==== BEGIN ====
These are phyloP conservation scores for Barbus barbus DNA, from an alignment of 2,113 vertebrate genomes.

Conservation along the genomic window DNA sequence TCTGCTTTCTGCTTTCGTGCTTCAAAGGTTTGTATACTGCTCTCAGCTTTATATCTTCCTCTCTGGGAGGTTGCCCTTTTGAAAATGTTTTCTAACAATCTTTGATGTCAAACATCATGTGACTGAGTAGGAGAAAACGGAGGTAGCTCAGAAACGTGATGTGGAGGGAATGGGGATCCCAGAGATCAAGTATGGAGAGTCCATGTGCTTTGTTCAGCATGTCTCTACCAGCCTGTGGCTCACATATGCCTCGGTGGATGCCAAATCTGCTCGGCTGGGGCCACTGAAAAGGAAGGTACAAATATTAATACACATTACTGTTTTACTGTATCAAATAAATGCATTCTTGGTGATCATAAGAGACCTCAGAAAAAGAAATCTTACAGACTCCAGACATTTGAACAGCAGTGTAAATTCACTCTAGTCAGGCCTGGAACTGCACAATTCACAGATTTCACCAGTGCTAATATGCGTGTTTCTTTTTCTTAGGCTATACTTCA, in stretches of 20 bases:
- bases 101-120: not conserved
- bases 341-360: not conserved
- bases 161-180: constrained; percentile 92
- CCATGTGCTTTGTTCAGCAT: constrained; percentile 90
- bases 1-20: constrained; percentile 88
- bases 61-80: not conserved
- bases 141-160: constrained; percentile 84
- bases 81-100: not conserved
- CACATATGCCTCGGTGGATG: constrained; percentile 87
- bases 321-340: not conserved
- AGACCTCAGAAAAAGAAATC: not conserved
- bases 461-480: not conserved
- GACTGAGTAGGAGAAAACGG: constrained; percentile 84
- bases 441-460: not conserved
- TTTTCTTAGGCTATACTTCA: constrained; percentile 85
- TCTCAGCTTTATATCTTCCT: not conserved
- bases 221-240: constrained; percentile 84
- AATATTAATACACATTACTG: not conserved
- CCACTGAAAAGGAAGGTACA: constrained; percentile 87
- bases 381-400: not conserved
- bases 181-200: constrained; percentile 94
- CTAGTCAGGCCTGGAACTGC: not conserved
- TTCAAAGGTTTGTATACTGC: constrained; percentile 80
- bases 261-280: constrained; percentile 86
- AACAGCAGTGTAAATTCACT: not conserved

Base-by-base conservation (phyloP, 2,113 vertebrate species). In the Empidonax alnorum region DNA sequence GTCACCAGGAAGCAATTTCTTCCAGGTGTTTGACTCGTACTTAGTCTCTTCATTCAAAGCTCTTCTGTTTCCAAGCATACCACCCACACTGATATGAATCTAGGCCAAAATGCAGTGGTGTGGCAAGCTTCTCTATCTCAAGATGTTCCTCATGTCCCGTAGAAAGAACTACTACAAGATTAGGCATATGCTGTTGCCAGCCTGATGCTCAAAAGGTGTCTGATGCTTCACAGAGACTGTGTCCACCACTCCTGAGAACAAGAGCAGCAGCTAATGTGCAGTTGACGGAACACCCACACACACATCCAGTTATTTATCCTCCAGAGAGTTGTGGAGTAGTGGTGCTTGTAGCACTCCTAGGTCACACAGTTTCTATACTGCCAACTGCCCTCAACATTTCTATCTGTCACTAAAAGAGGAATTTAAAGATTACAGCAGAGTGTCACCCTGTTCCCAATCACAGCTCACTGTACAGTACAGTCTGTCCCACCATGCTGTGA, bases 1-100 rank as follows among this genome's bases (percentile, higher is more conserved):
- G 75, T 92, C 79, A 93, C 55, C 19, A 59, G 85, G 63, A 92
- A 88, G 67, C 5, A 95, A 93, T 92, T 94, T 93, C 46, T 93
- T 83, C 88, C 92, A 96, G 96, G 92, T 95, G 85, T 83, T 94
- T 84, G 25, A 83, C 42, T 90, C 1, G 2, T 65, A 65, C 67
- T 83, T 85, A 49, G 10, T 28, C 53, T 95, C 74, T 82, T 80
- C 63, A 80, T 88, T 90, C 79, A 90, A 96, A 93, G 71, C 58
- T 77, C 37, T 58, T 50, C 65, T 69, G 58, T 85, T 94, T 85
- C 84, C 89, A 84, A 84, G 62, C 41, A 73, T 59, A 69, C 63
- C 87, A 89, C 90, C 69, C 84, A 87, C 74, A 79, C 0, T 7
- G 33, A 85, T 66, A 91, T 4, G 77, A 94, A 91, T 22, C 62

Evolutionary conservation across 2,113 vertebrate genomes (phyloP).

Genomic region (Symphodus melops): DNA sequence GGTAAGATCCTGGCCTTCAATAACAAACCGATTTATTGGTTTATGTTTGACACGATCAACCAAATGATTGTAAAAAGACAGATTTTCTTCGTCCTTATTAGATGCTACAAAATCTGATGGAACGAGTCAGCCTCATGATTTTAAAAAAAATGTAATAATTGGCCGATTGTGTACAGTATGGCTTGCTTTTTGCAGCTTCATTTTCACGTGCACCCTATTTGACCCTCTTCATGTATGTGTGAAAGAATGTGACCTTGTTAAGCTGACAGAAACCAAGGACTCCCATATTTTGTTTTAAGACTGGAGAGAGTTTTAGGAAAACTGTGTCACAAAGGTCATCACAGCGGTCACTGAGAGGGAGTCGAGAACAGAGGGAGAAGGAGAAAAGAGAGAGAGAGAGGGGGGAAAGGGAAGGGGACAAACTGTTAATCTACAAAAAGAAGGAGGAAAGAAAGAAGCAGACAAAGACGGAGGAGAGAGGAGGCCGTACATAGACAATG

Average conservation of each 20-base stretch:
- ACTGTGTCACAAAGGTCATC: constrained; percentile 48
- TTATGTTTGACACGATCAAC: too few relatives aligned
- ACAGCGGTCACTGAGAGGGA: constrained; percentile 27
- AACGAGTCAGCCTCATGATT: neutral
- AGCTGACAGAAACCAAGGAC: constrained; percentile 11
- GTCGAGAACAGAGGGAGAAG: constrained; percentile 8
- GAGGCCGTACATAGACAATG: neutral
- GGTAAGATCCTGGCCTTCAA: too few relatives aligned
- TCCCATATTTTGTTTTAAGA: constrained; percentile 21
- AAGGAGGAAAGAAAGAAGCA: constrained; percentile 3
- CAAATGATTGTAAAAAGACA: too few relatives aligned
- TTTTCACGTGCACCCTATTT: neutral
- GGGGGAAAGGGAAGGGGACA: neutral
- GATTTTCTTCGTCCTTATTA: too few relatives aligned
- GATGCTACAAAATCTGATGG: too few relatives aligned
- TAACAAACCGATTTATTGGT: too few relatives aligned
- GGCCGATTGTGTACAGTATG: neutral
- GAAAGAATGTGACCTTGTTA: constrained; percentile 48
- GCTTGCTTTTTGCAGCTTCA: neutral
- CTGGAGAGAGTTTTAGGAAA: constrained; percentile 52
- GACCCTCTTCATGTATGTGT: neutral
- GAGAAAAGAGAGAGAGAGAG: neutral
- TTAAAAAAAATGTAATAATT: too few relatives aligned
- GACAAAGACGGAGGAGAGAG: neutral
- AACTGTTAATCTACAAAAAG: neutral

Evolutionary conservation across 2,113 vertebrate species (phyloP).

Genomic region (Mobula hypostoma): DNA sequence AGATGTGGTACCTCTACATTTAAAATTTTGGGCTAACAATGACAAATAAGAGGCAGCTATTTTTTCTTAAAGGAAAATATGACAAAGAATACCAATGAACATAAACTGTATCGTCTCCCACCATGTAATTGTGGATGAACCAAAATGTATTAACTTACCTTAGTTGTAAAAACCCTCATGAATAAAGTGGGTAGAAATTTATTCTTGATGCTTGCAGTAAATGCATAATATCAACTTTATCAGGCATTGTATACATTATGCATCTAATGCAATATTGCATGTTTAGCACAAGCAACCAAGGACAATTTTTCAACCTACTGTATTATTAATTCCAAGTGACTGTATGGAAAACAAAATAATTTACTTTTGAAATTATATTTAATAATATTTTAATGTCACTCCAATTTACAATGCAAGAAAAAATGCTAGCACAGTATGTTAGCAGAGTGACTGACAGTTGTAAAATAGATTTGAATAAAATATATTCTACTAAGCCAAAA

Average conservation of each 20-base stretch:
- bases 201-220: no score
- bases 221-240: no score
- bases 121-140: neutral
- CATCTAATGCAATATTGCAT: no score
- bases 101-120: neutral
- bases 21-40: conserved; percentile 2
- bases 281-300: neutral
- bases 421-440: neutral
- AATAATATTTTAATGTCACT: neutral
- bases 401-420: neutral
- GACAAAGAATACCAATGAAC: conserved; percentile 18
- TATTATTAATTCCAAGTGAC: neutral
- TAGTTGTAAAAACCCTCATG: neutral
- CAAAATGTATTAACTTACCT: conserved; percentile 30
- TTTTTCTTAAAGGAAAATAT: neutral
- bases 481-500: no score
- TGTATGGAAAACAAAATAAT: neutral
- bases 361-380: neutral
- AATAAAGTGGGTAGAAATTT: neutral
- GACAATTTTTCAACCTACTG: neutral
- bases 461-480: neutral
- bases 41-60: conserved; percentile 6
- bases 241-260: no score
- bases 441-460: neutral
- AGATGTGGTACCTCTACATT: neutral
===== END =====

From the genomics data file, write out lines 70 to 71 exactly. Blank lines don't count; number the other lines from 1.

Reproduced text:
- bases 201-220: no score
- bases 221-240: no score